• Faculty members who teach the studio can co-author research papers with the graduate students for presentation at conferences, or for publication. As much as a dozen papers can be co-authored in a semester, which is a high level of productivity for a faculty member, especially one who is to go up for promotion and/or tenure.
  • Students can work on research problems, research questions, or design issues, supplied by alumni firms. This allows the graduate students to work on real world problems, questions, and issues, drawn from the world of professional practice. This also allows the graduate students to network with alumni firms for future employment.
  • The students, faculty, department and university can benefit from the creation of intellectual property, which can be transferred to architectural firms, using a licensing system, or be sold outright.
  • The research work completed in this studio can be compiled annually and provided to member firms that participate in a research consortium managed by the department, by paying an annual membership fee. Alternatively the research projects can be featured on the department’s web site, creating high profile exposure of cutting edge work being done by the graduate students.
  • The studio can become a vehicle for the high research productivity in sponsored research that is demanded from departments at a research university. A department’s typical annual quota of publications can be met easily with this studio being offered annually.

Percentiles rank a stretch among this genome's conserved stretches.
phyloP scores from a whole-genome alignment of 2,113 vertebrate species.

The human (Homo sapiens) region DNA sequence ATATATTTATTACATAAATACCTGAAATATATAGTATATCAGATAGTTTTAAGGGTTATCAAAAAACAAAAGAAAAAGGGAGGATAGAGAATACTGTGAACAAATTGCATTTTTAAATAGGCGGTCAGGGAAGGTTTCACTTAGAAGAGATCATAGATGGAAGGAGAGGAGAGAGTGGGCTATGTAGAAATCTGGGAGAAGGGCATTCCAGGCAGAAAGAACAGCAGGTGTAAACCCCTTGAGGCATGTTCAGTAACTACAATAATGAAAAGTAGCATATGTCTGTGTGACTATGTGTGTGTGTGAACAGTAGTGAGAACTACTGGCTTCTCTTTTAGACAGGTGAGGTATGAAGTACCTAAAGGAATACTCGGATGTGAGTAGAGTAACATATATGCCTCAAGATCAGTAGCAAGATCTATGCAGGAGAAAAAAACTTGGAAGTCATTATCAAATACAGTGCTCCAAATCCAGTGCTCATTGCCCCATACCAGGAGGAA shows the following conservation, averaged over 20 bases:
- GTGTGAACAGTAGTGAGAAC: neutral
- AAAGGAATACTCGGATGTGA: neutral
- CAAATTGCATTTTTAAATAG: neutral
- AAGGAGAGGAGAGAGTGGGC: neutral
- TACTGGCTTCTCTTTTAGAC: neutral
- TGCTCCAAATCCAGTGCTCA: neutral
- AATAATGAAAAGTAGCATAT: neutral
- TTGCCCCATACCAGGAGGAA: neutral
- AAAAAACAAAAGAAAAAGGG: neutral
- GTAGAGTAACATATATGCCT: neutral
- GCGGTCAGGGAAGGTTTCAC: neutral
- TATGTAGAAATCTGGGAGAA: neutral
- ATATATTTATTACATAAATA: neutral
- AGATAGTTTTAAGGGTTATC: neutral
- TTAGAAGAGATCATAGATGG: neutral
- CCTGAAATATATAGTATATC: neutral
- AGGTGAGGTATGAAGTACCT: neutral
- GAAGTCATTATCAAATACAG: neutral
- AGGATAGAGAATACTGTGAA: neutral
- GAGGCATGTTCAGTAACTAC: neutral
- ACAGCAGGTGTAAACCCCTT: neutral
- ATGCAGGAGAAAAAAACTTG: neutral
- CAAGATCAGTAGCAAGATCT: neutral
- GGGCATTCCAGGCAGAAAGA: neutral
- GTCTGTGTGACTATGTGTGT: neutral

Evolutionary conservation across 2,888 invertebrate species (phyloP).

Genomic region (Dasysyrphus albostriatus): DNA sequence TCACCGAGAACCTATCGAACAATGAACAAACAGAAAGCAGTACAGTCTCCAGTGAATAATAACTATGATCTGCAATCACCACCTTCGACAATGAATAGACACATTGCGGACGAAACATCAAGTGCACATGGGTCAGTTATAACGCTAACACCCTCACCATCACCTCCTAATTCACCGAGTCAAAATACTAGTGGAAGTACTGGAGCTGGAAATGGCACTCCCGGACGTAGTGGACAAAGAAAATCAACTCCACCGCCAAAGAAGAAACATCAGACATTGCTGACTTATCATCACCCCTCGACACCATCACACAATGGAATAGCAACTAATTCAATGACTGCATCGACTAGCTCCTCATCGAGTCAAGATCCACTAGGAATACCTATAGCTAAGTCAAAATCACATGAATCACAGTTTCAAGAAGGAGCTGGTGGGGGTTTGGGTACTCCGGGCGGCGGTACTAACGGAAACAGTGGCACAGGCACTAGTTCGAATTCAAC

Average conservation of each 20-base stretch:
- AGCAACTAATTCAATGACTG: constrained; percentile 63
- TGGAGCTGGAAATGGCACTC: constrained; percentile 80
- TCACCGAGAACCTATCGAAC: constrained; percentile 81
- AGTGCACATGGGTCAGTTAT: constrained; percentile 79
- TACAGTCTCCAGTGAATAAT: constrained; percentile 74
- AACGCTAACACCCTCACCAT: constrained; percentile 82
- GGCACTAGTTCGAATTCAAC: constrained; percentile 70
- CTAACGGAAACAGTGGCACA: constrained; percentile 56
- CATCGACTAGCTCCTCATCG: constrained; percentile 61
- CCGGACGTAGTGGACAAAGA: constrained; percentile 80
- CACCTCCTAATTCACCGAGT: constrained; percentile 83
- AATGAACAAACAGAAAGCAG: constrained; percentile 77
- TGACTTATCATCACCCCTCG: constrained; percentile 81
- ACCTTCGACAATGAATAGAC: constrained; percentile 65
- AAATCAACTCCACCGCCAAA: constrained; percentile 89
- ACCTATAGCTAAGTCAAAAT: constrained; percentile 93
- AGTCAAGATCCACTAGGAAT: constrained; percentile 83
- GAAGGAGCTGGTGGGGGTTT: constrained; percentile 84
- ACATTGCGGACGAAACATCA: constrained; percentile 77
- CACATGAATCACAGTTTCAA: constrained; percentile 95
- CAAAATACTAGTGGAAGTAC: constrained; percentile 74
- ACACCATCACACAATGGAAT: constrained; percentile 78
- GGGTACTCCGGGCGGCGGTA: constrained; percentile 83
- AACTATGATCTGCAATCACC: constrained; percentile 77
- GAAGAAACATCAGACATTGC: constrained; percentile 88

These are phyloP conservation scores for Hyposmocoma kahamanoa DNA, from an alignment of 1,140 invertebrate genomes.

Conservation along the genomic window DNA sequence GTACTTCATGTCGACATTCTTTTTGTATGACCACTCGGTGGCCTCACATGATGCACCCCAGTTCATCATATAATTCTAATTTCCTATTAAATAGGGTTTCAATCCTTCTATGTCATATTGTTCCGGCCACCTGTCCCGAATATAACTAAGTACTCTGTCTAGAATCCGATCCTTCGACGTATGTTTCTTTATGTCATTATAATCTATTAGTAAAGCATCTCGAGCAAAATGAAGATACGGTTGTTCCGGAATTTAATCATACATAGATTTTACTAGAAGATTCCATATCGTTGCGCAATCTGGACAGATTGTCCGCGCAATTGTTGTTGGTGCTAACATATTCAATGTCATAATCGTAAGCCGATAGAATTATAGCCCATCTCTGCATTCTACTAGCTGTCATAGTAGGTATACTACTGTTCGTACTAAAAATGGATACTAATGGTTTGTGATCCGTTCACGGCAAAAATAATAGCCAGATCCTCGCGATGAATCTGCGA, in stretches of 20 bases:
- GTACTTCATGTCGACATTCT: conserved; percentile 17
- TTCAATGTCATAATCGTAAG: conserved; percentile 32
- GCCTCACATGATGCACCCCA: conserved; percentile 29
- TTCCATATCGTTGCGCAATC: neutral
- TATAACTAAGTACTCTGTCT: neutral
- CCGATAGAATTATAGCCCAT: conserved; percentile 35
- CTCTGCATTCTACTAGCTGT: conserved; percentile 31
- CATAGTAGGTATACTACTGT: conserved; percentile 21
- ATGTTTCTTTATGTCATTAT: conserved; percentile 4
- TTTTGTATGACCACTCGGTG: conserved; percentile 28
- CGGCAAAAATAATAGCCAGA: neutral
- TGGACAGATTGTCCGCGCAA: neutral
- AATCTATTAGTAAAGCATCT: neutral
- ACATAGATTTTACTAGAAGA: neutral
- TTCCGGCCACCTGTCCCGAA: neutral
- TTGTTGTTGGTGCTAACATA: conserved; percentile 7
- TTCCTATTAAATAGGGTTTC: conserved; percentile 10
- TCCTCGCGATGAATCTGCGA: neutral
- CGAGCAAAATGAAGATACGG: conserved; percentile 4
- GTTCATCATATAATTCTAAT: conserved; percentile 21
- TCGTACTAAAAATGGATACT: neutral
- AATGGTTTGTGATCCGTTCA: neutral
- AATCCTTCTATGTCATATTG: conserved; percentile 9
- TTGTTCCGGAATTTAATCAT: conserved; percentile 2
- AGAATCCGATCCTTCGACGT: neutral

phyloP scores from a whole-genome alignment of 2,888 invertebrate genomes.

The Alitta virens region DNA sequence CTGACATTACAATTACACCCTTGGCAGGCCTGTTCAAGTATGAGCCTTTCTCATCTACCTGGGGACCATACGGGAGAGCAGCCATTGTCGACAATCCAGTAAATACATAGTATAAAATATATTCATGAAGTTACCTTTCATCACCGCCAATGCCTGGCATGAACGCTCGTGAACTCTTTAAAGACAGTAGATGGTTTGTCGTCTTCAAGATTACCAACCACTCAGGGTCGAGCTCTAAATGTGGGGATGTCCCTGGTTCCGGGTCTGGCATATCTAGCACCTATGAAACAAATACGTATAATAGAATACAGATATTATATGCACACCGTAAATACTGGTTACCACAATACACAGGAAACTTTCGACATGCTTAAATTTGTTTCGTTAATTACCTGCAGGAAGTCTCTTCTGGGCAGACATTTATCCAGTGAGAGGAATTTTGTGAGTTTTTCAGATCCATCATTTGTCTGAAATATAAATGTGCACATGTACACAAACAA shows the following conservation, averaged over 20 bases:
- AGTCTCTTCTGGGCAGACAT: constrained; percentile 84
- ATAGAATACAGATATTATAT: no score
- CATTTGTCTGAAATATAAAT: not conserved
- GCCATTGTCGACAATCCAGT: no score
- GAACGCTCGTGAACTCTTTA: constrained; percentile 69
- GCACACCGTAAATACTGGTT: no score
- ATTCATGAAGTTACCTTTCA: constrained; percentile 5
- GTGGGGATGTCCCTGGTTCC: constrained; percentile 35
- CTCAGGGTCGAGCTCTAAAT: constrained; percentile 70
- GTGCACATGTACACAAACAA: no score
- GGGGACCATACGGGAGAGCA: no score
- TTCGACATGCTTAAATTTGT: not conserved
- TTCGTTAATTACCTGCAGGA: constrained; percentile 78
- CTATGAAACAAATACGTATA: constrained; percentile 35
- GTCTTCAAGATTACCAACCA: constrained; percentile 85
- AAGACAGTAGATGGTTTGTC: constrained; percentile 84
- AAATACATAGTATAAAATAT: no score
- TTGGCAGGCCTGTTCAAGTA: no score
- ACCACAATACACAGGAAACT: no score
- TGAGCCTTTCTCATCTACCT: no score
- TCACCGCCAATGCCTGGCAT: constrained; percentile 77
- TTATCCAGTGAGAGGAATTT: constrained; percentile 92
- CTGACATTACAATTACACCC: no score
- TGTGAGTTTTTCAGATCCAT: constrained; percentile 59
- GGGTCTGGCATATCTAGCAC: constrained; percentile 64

Financial Benefits of an Architectural Research Studio

The Architectural Research Studio can provide all around financial benefits for students, faculty, the department and the university, when it is offered.

  • For the research work, a graduate student can be paid a stipend of a minimum of $1600 per semester (160 hours at the rate of $10 per hour), which constitutes a quarter-time assistantship, which, in most institutions qualifies for a tuition waiver. This stipend can be sponsored by the architectural firm submitting the research question, problem or issue to be resolved. For a class of 12 graduate students, a sponsored outlay of less than $20,000 can support the entire studio.
  • The architectural firm sponsoring the graduate student can also negotiate to acquire the intellectual property being generated by the graduate student and the faculty member teaching the studio. It is customary that the university and department would receive shares of this intellectual property for the resources they provide in generating the intellectual property.
  • All the participants in the studio stand to benefit financially from the offering of the studio:
  • The university would be in a position to generate income from licensing fees for the intellectual property generated by the studio.
  • The department would be able to recover indirect costs in generating the intellectual property.
  • The faculty member teaching the studio would be in a position to receive his or her share of the intellectual property earnings in the form of royalties, or a portion of the licensing fees.
  • The student would be in a position to receive a stipend, and a tuition waiver for completing the research. In addition, the student may also be eligible for a share of the income generated by the intellectual property generated.